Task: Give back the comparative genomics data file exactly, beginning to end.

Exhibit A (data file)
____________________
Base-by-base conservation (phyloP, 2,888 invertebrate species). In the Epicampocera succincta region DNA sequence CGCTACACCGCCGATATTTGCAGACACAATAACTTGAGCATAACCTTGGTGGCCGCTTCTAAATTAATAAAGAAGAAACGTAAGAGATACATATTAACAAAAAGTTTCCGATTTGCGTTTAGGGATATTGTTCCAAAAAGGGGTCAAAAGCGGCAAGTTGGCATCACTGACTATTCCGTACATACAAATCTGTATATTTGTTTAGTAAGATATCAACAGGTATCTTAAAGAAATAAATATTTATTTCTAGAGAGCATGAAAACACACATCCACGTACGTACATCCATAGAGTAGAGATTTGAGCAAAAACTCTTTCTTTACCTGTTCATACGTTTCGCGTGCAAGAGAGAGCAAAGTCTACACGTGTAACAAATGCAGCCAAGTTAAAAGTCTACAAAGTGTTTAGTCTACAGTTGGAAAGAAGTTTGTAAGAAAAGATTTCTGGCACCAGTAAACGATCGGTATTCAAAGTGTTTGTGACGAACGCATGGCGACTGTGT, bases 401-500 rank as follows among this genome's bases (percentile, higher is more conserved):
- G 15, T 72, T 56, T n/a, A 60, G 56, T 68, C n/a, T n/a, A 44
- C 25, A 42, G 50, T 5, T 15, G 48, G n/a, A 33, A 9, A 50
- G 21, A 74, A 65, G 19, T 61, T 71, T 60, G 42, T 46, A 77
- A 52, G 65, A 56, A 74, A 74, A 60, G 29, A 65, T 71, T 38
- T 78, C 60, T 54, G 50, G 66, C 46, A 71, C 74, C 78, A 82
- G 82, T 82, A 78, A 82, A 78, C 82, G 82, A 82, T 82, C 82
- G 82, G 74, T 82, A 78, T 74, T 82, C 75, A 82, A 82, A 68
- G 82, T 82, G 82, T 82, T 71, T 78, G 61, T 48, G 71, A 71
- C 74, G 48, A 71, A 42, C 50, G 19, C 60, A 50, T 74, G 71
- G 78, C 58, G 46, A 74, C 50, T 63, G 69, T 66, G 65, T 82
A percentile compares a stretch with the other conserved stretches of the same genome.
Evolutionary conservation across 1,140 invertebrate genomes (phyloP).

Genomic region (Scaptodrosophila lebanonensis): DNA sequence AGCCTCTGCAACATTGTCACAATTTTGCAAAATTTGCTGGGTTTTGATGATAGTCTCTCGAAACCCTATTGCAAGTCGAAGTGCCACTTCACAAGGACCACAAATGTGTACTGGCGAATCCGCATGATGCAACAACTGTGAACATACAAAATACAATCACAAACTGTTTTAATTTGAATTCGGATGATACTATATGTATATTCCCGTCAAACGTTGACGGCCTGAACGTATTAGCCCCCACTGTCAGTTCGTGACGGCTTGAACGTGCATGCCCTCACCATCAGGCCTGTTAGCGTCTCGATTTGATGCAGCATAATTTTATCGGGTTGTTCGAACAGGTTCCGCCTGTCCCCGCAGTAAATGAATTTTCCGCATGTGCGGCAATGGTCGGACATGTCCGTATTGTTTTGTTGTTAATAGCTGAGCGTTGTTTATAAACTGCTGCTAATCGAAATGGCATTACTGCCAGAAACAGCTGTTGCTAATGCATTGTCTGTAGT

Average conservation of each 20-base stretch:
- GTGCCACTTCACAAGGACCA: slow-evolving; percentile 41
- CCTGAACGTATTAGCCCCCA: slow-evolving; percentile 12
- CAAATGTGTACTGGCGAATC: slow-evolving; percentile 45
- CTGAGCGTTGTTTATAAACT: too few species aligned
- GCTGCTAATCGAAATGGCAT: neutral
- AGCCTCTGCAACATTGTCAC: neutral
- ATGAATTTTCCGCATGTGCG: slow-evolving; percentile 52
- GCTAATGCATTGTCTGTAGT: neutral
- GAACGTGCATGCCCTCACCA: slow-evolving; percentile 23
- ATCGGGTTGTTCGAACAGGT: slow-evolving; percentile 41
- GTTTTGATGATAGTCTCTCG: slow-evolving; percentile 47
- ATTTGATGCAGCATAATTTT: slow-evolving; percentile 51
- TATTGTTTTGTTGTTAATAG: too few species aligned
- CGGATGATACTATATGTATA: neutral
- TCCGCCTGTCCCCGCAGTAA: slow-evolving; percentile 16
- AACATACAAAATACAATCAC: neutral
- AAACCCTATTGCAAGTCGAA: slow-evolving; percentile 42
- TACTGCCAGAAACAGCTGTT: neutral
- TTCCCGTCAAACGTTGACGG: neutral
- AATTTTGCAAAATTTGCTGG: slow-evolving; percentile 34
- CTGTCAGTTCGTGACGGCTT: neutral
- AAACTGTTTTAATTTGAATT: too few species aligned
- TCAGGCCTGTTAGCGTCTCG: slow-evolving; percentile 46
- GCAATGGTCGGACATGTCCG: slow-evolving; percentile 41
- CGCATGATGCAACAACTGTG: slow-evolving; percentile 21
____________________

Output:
Base-by-base conservation (phyloP, 2,888 invertebrate species). In the Epicampocera succincta region DNA sequence CGCTACACCGCCGATATTTGCAGACACAATAACTTGAGCATAACCTTGGTGGCCGCTTCTAAATTAATAAAGAAGAAACGTAAGAGATACATATTAACAAAAAGTTTCCGATTTGCGTTTAGGGATATTGTTCCAAAAAGGGGTCAAAAGCGGCAAGTTGGCATCACTGACTATTCCGTACATACAAATCTGTATATTTGTTTAGTAAGATATCAACAGGTATCTTAAAGAAATAAATATTTATTTCTAGAGAGCATGAAAACACACATCCACGTACGTACATCCATAGAGTAGAGATTTGAGCAAAAACTCTTTCTTTACCTGTTCATACGTTTCGCGTGCAAGAGAGAGCAAAGTCTACACGTGTAACAAATGCAGCCAAGTTAAAAGTCTACAAAGTGTTTAGTCTACAGTTGGAAAGAAGTTTGTAAGAAAAGATTTCTGGCACCAGTAAACGATCGGTATTCAAAGTGTTTGTGACGAACGCATGGCGACTGTGT, bases 401-500 rank as follows among this genome's bases (percentile, higher is more conserved):
- G 15, T 72, T 56, T n/a, A 60, G 56, T 68, C n/a, T n/a, A 44
- C 25, A 42, G 50, T 5, T 15, G 48, G n/a, A 33, A 9, A 50
- G 21, A 74, A 65, G 19, T 61, T 71, T 60, G 42, T 46, A 77
- A 52, G 65, A 56, A 74, A 74, A 60, G 29, A 65, T 71, T 38
- T 78, C 60, T 54, G 50, G 66, C 46, A 71, C 74, C 78, A 82
- G 82, T 82, A 78, A 82, A 78, C 82, G 82, A 82, T 82, C 82
- G 82, G 74, T 82, A 78, T 74, T 82, C 75, A 82, A 82, A 68
- G 82, T 82, G 82, T 82, T 71, T 78, G 61, T 48, G 71, A 71
- C 74, G 48, A 71, A 42, C 50, G 19, C 60, A 50, T 74, G 71
- G 78, C 58, G 46, A 74, C 50, T 63, G 69, T 66, G 65, T 82
A percentile compares a stretch with the other conserved stretches of the same genome.
Evolutionary conservation across 1,140 invertebrate genomes (phyloP).

Genomic region (Scaptodrosophila lebanonensis): DNA sequence AGCCTCTGCAACATTGTCACAATTTTGCAAAATTTGCTGGGTTTTGATGATAGTCTCTCGAAACCCTATTGCAAGTCGAAGTGCCACTTCACAAGGACCACAAATGTGTACTGGCGAATCCGCATGATGCAACAACTGTGAACATACAAAATACAATCACAAACTGTTTTAATTTGAATTCGGATGATACTATATGTATATTCCCGTCAAACGTTGACGGCCTGAACGTATTAGCCCCCACTGTCAGTTCGTGACGGCTTGAACGTGCATGCCCTCACCATCAGGCCTGTTAGCGTCTCGATTTGATGCAGCATAATTTTATCGGGTTGTTCGAACAGGTTCCGCCTGTCCCCGCAGTAAATGAATTTTCCGCATGTGCGGCAATGGTCGGACATGTCCGTATTGTTTTGTTGTTAATAGCTGAGCGTTGTTTATAAACTGCTGCTAATCGAAATGGCATTACTGCCAGAAACAGCTGTTGCTAATGCATTGTCTGTAGT

Average conservation of each 20-base stretch:
- GTGCCACTTCACAAGGACCA: slow-evolving; percentile 41
- CCTGAACGTATTAGCCCCCA: slow-evolving; percentile 12
- CAAATGTGTACTGGCGAATC: slow-evolving; percentile 45
- CTGAGCGTTGTTTATAAACT: too few species aligned
- GCTGCTAATCGAAATGGCAT: neutral
- AGCCTCTGCAACATTGTCAC: neutral
- ATGAATTTTCCGCATGTGCG: slow-evolving; percentile 52
- GCTAATGCATTGTCTGTAGT: neutral
- GAACGTGCATGCCCTCACCA: slow-evolving; percentile 23
- ATCGGGTTGTTCGAACAGGT: slow-evolving; percentile 41
- GTTTTGATGATAGTCTCTCG: slow-evolving; percentile 47
- ATTTGATGCAGCATAATTTT: slow-evolving; percentile 51
- TATTGTTTTGTTGTTAATAG: too few species aligned
- CGGATGATACTATATGTATA: neutral
- TCCGCCTGTCCCCGCAGTAA: slow-evolving; percentile 16
- AACATACAAAATACAATCAC: neutral
- AAACCCTATTGCAAGTCGAA: slow-evolving; percentile 42
- TACTGCCAGAAACAGCTGTT: neutral
- TTCCCGTCAAACGTTGACGG: neutral
- AATTTTGCAAAATTTGCTGG: slow-evolving; percentile 34
- CTGTCAGTTCGTGACGGCTT: neutral
- AAACTGTTTTAATTTGAATT: too few species aligned
- TCAGGCCTGTTAGCGTCTCG: slow-evolving; percentile 46
- GCAATGGTCGGACATGTCCG: slow-evolving; percentile 41
- CGCATGATGCAACAACTGTG: slow-evolving; percentile 21